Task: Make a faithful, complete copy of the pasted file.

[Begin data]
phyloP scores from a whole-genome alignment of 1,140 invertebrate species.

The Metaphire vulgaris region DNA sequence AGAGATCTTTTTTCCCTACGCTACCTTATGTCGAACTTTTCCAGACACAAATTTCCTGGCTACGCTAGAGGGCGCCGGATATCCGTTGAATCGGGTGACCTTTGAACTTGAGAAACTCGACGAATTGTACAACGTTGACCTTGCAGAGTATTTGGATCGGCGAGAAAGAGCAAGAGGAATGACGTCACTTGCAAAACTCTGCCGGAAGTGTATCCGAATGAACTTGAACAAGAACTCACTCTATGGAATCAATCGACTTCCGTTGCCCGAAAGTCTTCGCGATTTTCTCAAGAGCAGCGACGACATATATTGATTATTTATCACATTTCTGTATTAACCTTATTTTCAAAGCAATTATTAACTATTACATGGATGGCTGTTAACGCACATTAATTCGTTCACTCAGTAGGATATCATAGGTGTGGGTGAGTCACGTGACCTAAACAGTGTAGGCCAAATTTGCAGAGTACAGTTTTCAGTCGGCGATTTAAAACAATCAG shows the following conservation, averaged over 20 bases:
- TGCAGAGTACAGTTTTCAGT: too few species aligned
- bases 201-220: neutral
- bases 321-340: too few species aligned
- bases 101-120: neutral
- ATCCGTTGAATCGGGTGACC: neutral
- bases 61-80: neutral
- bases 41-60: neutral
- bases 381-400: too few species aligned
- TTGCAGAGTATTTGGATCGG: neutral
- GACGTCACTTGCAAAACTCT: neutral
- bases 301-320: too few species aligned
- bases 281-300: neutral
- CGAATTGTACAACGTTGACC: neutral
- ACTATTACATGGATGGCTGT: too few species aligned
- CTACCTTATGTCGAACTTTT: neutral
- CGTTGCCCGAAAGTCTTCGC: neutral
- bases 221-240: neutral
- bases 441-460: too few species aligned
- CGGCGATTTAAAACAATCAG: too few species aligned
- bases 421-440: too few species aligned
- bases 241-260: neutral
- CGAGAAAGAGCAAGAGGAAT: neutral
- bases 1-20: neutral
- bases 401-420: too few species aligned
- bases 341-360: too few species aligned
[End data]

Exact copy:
phyloP scores from a whole-genome alignment of 1,140 invertebrate species.

The Metaphire vulgaris region DNA sequence AGAGATCTTTTTTCCCTACGCTACCTTATGTCGAACTTTTCCAGACACAAATTTCCTGGCTACGCTAGAGGGCGCCGGATATCCGTTGAATCGGGTGACCTTTGAACTTGAGAAACTCGACGAATTGTACAACGTTGACCTTGCAGAGTATTTGGATCGGCGAGAAAGAGCAAGAGGAATGACGTCACTTGCAAAACTCTGCCGGAAGTGTATCCGAATGAACTTGAACAAGAACTCACTCTATGGAATCAATCGACTTCCGTTGCCCGAAAGTCTTCGCGATTTTCTCAAGAGCAGCGACGACATATATTGATTATTTATCACATTTCTGTATTAACCTTATTTTCAAAGCAATTATTAACTATTACATGGATGGCTGTTAACGCACATTAATTCGTTCACTCAGTAGGATATCATAGGTGTGGGTGAGTCACGTGACCTAAACAGTGTAGGCCAAATTTGCAGAGTACAGTTTTCAGTCGGCGATTTAAAACAATCAG shows the following conservation, averaged over 20 bases:
- TGCAGAGTACAGTTTTCAGT: too few species aligned
- bases 201-220: neutral
- bases 321-340: too few species aligned
- bases 101-120: neutral
- ATCCGTTGAATCGGGTGACC: neutral
- bases 61-80: neutral
- bases 41-60: neutral
- bases 381-400: too few species aligned
- TTGCAGAGTATTTGGATCGG: neutral
- GACGTCACTTGCAAAACTCT: neutral
- bases 301-320: too few species aligned
- bases 281-300: neutral
- CGAATTGTACAACGTTGACC: neutral
- ACTATTACATGGATGGCTGT: too few species aligned
- CTACCTTATGTCGAACTTTT: neutral
- CGTTGCCCGAAAGTCTTCGC: neutral
- bases 221-240: neutral
- bases 441-460: too few species aligned
- CGGCGATTTAAAACAATCAG: too few species aligned
- bases 421-440: too few species aligned
- bases 241-260: neutral
- CGAGAAAGAGCAAGAGGAAT: neutral
- bases 1-20: neutral
- bases 401-420: too few species aligned
- bases 341-360: too few species aligned